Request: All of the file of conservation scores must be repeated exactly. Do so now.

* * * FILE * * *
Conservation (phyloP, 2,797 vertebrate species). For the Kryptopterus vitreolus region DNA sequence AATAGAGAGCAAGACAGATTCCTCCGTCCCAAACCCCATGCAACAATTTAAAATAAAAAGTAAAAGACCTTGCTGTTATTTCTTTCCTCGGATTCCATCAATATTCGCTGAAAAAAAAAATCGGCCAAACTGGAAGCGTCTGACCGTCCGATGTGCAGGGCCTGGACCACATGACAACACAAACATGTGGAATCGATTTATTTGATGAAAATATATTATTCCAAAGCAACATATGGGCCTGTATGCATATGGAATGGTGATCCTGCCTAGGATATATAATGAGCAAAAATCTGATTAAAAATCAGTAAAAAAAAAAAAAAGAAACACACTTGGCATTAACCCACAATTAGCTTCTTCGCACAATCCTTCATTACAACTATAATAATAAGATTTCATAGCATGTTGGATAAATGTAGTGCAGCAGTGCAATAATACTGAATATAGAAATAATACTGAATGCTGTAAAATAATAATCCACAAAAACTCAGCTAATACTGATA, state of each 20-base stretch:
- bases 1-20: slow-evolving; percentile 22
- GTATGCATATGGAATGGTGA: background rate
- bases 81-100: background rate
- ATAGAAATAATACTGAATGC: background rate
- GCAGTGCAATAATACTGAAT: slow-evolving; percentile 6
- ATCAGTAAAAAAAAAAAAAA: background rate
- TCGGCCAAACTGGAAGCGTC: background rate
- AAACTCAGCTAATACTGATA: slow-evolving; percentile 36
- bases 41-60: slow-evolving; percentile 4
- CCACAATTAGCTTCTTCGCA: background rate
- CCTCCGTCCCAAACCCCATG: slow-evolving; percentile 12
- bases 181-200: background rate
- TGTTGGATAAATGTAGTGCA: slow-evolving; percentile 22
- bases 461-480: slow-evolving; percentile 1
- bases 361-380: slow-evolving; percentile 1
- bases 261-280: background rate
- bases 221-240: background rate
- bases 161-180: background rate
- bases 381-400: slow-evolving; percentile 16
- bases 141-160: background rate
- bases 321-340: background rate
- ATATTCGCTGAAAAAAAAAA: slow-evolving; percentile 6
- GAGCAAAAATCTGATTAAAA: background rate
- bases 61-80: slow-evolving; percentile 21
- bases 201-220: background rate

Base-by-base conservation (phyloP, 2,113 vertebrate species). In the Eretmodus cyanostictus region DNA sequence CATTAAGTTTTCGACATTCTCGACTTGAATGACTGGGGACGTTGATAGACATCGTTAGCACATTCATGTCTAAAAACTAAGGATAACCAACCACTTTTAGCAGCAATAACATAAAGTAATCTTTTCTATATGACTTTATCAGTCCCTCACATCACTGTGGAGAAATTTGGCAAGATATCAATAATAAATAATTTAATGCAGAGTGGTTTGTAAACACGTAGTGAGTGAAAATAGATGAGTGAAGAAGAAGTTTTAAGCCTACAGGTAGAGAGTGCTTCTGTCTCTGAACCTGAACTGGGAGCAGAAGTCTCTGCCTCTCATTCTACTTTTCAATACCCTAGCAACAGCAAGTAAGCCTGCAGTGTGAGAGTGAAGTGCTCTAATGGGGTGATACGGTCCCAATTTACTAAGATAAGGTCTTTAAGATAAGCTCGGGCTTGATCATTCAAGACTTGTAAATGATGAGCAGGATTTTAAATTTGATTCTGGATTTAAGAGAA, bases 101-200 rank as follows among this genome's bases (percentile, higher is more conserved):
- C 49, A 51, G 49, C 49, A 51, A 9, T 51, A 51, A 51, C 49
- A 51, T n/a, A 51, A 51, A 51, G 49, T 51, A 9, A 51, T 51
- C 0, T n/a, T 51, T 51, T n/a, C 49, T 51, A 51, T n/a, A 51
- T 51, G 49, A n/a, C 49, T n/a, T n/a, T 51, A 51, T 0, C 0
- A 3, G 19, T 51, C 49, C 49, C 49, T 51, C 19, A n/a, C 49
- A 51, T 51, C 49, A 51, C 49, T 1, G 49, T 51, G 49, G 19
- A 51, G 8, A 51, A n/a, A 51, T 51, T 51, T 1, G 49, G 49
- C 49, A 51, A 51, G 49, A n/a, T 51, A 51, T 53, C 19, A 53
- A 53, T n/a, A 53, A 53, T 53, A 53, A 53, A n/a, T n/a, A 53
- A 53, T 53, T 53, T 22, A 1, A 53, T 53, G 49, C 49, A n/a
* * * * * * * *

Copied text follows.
Conservation (phyloP, 2,797 vertebrate species). For the Kryptopterus vitreolus region DNA sequence AATAGAGAGCAAGACAGATTCCTCCGTCCCAAACCCCATGCAACAATTTAAAATAAAAAGTAAAAGACCTTGCTGTTATTTCTTTCCTCGGATTCCATCAATATTCGCTGAAAAAAAAAATCGGCCAAACTGGAAGCGTCTGACCGTCCGATGTGCAGGGCCTGGACCACATGACAACACAAACATGTGGAATCGATTTATTTGATGAAAATATATTATTCCAAAGCAACATATGGGCCTGTATGCATATGGAATGGTGATCCTGCCTAGGATATATAATGAGCAAAAATCTGATTAAAAATCAGTAAAAAAAAAAAAAAGAAACACACTTGGCATTAACCCACAATTAGCTTCTTCGCACAATCCTTCATTACAACTATAATAATAAGATTTCATAGCATGTTGGATAAATGTAGTGCAGCAGTGCAATAATACTGAATATAGAAATAATACTGAATGCTGTAAAATAATAATCCACAAAAACTCAGCTAATACTGATA, state of each 20-base stretch:
- bases 1-20: slow-evolving; percentile 22
- GTATGCATATGGAATGGTGA: background rate
- bases 81-100: background rate
- ATAGAAATAATACTGAATGC: background rate
- GCAGTGCAATAATACTGAAT: slow-evolving; percentile 6
- ATCAGTAAAAAAAAAAAAAA: background rate
- TCGGCCAAACTGGAAGCGTC: background rate
- AAACTCAGCTAATACTGATA: slow-evolving; percentile 36
- bases 41-60: slow-evolving; percentile 4
- CCACAATTAGCTTCTTCGCA: background rate
- CCTCCGTCCCAAACCCCATG: slow-evolving; percentile 12
- bases 181-200: background rate
- TGTTGGATAAATGTAGTGCA: slow-evolving; percentile 22
- bases 461-480: slow-evolving; percentile 1
- bases 361-380: slow-evolving; percentile 1
- bases 261-280: background rate
- bases 221-240: background rate
- bases 161-180: background rate
- bases 381-400: slow-evolving; percentile 16
- bases 141-160: background rate
- bases 321-340: background rate
- ATATTCGCTGAAAAAAAAAA: slow-evolving; percentile 6
- GAGCAAAAATCTGATTAAAA: background rate
- bases 61-80: slow-evolving; percentile 21
- bases 201-220: background rate

Base-by-base conservation (phyloP, 2,113 vertebrate species). In the Eretmodus cyanostictus region DNA sequence CATTAAGTTTTCGACATTCTCGACTTGAATGACTGGGGACGTTGATAGACATCGTTAGCACATTCATGTCTAAAAACTAAGGATAACCAACCACTTTTAGCAGCAATAACATAAAGTAATCTTTTCTATATGACTTTATCAGTCCCTCACATCACTGTGGAGAAATTTGGCAAGATATCAATAATAAATAATTTAATGCAGAGTGGTTTGTAAACACGTAGTGAGTGAAAATAGATGAGTGAAGAAGAAGTTTTAAGCCTACAGGTAGAGAGTGCTTCTGTCTCTGAACCTGAACTGGGAGCAGAAGTCTCTGCCTCTCATTCTACTTTTCAATACCCTAGCAACAGCAAGTAAGCCTGCAGTGTGAGAGTGAAGTGCTCTAATGGGGTGATACGGTCCCAATTTACTAAGATAAGGTCTTTAAGATAAGCTCGGGCTTGATCATTCAAGACTTGTAAATGATGAGCAGGATTTTAAATTTGATTCTGGATTTAAGAGAA, bases 101-200 rank as follows among this genome's bases (percentile, higher is more conserved):
- C 49, A 51, G 49, C 49, A 51, A 9, T 51, A 51, A 51, C 49
- A 51, T n/a, A 51, A 51, A 51, G 49, T 51, A 9, A 51, T 51
- C 0, T n/a, T 51, T 51, T n/a, C 49, T 51, A 51, T n/a, A 51
- T 51, G 49, A n/a, C 49, T n/a, T n/a, T 51, A 51, T 0, C 0
- A 3, G 19, T 51, C 49, C 49, C 49, T 51, C 19, A n/a, C 49
- A 51, T 51, C 49, A 51, C 49, T 1, G 49, T 51, G 49, G 19
- A 51, G 8, A 51, A n/a, A 51, T 51, T 51, T 1, G 49, G 49
- C 49, A 51, A 51, G 49, A n/a, T 51, A 51, T 53, C 19, A 53
- A 53, T n/a, A 53, A 53, T 53, A 53, A 53, A n/a, T n/a, A 53
- A 53, T 53, T 53, T 22, A 1, A 53, T 53, G 49, C 49, A n/a